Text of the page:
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On Disability, Heumann Takes on the World

Heumann at the State Department Washington, D C /Google ImagesBy Kathi Wolfe

As the 25th anniversary of the Americans with Disabilities Act approaches, it’s easy to forget that people with disabilities worldwide encounter barriers. This isn’t the case with Judith E. Heumann, special advisor for international disability rights with the U.S. State Department.

On April 28, she conducted a briefing in Washington, D.C., at the Foreign Press Center on the first high-level United States and China coordination meeting on disability. The event brought together government and nongovernment experts to discuss disability rights issues ranging from education to the role of civil society groups (nonprofit organizations).

The meeting was held April 14-15 in Washington, D.C. Heumann led the U.S. delegation, and Sun Xiande, executive vice president of the China Disabled Persons Federation, led the Chinese contingent.

Heumann, who contracted polio as a toddler in 1949, was asked to The briefing provided a window not only into how the U.S. and China are discussing disability issues but into the life story of Heumann, widely considered to be the Rosa Parks of the disability rights movement.

serve in her current role with the State Department in 2010. “This ... position ... was created by President Obama as a result of the disability community asking that we elevate the issues of disability not just domestically but internationally,” she said before discussing the U.S.-China meeting.

Judith Heumann / Google ImagesWhen she was growing up, there was little thought about human rights, civil rights or equal rights for disabled individuals, Heumann said. Over the course of her lifetime, there have been many changes, she said.

“The dramatic change in the United States has been inspired very much by disabled people coming together to go beyond just discussing what our problems were ... to look at the kinds of solutions that we wanted to secure,” Heumann said.

In the 1970s, a significant number of pieces of disability legislation were passed, including Section 504 of the Rehabilitation Act of 1973, she said. Section 504, modeled on the Civil Rights Act of 1964, prohibited disability-based discrimination by any programs receiving federal money. “But it didn’t cover the private sector,” Heumann said.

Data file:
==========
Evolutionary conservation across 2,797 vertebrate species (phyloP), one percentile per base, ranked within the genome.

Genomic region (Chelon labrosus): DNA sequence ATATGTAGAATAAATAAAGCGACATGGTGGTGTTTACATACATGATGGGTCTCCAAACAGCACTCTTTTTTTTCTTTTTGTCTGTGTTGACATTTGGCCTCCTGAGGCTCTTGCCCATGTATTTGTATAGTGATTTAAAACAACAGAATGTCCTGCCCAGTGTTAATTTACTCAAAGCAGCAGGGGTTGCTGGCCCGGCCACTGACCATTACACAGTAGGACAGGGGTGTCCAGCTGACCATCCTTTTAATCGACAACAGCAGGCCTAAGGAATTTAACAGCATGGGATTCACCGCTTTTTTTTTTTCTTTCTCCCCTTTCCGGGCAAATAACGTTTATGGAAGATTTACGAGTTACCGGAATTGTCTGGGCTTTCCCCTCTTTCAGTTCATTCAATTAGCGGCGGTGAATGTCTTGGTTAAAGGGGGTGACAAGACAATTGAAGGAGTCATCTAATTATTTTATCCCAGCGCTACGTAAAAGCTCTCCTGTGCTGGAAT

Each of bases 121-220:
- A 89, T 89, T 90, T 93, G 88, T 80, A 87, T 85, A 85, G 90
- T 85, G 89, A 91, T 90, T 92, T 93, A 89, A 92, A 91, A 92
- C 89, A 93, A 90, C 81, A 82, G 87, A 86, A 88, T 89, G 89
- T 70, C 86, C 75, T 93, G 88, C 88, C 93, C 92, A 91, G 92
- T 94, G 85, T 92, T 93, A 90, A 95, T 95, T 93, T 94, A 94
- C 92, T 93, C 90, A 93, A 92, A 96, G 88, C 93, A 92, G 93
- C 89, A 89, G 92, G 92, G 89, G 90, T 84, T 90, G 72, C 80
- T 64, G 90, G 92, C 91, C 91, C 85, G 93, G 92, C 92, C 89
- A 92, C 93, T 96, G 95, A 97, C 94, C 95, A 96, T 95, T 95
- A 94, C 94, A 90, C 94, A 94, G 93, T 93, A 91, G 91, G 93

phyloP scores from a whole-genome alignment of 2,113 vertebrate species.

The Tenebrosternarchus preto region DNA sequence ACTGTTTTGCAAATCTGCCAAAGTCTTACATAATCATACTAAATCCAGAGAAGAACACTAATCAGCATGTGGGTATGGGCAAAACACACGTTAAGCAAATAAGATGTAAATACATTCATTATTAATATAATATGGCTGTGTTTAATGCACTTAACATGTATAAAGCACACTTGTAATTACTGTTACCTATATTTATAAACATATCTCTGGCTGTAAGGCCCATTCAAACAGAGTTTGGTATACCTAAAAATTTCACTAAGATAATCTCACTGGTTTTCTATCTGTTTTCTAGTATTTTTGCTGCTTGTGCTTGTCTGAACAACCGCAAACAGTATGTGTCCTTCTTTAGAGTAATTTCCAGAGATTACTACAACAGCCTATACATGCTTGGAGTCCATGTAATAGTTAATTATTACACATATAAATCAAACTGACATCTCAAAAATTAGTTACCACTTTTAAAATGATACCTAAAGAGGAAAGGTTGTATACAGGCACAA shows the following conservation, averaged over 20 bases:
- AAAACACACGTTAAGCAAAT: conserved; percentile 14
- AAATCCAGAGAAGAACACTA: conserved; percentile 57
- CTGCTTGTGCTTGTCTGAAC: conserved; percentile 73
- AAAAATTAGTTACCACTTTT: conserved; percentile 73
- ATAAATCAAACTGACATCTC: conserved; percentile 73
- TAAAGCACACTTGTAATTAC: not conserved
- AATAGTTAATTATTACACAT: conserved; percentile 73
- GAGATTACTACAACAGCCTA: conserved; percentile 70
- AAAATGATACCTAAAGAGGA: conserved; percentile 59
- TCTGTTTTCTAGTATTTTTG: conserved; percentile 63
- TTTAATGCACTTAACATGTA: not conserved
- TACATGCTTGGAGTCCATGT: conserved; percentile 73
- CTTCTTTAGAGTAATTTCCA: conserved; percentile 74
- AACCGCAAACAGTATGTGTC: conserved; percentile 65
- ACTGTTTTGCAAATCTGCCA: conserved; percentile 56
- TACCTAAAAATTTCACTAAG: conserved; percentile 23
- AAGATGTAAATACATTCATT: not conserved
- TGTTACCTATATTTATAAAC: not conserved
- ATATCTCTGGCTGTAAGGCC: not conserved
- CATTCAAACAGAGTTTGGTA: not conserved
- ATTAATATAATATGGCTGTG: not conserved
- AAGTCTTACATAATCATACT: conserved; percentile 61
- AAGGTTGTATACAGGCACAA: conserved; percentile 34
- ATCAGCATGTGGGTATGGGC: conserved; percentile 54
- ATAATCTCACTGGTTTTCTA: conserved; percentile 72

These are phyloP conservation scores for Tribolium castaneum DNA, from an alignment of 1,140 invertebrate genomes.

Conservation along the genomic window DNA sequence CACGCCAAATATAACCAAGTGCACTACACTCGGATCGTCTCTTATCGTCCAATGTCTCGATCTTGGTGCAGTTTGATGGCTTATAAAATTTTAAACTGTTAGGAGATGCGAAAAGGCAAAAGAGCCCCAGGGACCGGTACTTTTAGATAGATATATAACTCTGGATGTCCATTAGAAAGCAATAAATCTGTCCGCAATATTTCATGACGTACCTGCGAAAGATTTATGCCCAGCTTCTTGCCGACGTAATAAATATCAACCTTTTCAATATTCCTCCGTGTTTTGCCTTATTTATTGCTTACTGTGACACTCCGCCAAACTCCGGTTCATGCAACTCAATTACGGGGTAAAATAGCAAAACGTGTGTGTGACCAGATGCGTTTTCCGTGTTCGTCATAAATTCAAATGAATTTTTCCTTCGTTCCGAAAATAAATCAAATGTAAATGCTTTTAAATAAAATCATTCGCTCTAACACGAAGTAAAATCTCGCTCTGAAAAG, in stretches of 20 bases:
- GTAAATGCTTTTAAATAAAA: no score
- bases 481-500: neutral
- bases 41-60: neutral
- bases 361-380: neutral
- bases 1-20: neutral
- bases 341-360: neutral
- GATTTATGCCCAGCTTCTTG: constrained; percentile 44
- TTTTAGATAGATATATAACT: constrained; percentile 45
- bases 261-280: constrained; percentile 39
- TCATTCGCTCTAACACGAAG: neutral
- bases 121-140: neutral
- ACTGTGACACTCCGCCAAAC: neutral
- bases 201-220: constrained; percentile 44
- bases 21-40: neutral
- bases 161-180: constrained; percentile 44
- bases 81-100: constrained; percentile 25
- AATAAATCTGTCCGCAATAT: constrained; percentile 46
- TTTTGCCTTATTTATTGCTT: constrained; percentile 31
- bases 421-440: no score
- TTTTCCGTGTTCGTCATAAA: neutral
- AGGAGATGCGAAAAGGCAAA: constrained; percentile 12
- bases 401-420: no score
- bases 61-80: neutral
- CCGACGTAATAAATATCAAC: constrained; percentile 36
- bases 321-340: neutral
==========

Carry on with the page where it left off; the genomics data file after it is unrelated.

The 1990 passage of the Americans with Disabilities Act, a bipartisan civil rights law that covers both the federal and private sector, was a “momentous occasion in the U.S.,” Heumann said, noting that the State Department will be involved as United States embassies worldwide celebrate the ADA.

Heumann became interested in international issues when she attended the Paralympic Games in Heidelberg, Germany, in 1972. “I am not an athlete; I’m a cheerleader ... but I love to watch the sports,” she said. “It was the first time that I met disabled people from all over the world.”

Heumann went on to work with the Center for Independent Living in Berkeley, Calif., the World Institute on Disability, the U.S. Department of Education and the World Bank before assuming her current position. Her work with the State Department has allowed her, she said, “to offer governments the opportunity to share information about what we’ve learned over these many decades and an opportunity for us to learn from governments about what they’re doing.”

Last year, at the invitation of Zhang Haidi, the chairwoman of the China Disabled Persons’ Federation, Heumann and her colleagues visited China twice. During those visits, they met with government officials, CDPF members and people from nonprofit groups (civil society). The common thread between the U.S. and Chinese participants was discussing “the removal of stigma, the ability to have the right to education, the ability for people to see that disabled people are capable of working and want to make the same contributions as everyone else in their society,” Heumann said.

Judith Heumann outside the Gate of Heavenly Peace in Beijing, May 2014./Josh Chin, the Wall Street Journal.This year, China led the Asia-Pacific Economic Cooperation conference. At the official meetings between the U.S. and China, the Chinese “asked that we have a meeting where we would focus on the issue of disability,” Heumann said.

The first day of the disability coordination meeting was April 14. The Chinese delegation had a few officials from government agencies and a number of representatives from the CDPF, Heumann said. The U.S delegation was composed of senior representatives from government agencies, including the Department of Justice, the Equal Employment Opportunity Commission and the Department of Education. A representative from the National Council on Independent Living and the National Parent Technical Assistance Center were among the U.S. delegation.



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